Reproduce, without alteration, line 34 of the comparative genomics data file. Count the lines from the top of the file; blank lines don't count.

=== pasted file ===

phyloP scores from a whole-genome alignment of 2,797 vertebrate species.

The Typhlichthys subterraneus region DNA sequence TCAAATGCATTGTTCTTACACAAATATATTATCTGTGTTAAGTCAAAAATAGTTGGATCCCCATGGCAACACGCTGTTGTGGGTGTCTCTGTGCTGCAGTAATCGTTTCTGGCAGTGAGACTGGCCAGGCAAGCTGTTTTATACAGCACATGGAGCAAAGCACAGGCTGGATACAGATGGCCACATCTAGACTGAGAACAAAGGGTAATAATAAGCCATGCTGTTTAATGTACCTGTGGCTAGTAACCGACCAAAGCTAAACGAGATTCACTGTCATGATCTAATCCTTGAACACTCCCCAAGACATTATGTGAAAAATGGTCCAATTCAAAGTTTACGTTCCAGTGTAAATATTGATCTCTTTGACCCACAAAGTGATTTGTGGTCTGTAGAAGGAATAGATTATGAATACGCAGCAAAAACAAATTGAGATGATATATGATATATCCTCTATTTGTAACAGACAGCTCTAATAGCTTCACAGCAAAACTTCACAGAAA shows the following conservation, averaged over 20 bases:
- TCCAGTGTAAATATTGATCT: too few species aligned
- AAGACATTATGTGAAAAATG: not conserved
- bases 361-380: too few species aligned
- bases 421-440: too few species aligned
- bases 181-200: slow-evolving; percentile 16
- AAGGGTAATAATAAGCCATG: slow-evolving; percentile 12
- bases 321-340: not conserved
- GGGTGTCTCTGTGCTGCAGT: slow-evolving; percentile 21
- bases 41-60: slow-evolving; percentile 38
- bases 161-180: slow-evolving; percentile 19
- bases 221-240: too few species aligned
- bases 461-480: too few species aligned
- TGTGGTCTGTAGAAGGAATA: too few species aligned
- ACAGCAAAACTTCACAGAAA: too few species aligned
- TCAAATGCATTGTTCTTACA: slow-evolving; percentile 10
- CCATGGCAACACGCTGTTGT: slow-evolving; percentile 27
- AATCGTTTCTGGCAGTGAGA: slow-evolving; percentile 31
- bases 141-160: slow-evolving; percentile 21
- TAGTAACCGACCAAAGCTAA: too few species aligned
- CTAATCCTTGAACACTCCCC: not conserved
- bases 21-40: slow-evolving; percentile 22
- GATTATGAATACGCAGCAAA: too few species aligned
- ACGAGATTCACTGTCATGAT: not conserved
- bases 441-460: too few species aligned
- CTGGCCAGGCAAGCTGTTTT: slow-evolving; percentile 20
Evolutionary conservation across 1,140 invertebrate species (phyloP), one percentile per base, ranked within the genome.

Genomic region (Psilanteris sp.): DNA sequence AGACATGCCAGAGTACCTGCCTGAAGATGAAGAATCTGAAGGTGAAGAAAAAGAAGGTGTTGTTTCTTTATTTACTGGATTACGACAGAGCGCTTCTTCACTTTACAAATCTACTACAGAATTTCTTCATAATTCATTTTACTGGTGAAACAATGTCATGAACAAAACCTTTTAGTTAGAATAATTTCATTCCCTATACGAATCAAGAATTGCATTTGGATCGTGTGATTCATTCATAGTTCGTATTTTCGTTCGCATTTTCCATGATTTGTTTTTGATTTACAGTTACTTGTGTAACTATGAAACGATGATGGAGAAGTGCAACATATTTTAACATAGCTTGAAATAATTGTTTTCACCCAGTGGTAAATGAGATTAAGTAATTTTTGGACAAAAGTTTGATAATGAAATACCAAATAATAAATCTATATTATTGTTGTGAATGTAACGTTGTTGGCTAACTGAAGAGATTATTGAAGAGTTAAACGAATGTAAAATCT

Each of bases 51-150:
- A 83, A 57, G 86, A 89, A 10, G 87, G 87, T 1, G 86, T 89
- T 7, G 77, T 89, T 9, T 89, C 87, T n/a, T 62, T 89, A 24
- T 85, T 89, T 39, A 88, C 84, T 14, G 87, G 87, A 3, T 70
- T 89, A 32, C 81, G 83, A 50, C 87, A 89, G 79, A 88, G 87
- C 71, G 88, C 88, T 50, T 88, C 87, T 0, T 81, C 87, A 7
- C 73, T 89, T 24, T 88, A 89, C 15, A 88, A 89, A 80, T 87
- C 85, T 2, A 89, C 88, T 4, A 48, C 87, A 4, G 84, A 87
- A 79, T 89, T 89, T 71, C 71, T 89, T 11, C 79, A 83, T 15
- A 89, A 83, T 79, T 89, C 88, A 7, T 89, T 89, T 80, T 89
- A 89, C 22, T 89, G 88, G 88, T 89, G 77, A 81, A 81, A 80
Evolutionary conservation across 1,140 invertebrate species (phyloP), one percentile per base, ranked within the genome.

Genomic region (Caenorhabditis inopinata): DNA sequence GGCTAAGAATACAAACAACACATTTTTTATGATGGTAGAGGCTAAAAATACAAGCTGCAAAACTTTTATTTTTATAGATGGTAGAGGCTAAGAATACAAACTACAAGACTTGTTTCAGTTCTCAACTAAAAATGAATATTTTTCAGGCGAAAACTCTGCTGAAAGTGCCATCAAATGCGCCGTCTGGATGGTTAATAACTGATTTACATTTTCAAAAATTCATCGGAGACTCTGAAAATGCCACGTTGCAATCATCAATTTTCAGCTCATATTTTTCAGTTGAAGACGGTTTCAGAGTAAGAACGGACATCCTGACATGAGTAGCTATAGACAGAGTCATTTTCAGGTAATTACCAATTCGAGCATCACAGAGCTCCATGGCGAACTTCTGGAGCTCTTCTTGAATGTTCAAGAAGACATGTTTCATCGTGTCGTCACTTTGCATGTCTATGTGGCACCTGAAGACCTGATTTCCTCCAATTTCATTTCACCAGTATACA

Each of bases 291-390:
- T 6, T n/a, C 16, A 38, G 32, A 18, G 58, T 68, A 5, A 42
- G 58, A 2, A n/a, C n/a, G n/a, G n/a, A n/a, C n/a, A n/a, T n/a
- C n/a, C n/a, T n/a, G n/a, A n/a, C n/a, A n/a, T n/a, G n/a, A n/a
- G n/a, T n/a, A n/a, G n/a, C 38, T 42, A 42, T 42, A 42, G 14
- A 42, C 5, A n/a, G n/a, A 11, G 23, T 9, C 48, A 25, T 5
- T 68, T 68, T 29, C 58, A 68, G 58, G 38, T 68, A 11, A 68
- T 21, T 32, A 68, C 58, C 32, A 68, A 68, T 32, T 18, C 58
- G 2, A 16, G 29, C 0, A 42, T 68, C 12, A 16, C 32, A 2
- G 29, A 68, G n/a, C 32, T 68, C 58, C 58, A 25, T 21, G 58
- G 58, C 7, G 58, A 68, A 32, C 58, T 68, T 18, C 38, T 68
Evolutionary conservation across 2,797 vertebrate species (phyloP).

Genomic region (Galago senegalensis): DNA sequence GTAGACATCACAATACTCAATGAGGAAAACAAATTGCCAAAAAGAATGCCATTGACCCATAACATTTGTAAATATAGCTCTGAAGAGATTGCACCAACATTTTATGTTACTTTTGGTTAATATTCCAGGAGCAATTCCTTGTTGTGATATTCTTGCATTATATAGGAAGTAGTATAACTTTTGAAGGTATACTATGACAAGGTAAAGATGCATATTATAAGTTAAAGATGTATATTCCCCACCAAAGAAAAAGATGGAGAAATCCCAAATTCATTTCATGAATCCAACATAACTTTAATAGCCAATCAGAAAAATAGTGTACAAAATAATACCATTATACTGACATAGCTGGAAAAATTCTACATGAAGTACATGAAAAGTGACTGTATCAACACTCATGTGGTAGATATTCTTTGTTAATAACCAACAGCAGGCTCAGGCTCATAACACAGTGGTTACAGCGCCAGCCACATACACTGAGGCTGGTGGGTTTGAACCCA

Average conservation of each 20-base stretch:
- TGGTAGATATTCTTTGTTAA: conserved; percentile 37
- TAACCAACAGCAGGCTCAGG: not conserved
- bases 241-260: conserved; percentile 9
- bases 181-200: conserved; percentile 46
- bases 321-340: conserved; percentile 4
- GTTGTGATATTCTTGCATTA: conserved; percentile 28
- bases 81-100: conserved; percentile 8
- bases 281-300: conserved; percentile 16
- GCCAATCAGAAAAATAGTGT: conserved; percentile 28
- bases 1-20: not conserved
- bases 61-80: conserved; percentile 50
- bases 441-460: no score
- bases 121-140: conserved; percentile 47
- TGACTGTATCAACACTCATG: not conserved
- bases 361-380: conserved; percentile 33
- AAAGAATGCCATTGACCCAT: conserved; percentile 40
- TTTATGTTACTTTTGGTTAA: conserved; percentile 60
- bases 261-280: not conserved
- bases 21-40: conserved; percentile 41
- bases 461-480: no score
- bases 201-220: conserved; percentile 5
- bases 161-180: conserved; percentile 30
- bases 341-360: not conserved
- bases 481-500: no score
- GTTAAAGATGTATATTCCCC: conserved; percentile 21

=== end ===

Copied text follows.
- T 89, A 32, C 81, G 83, A 50, C 87, A 89, G 79, A 88, G 87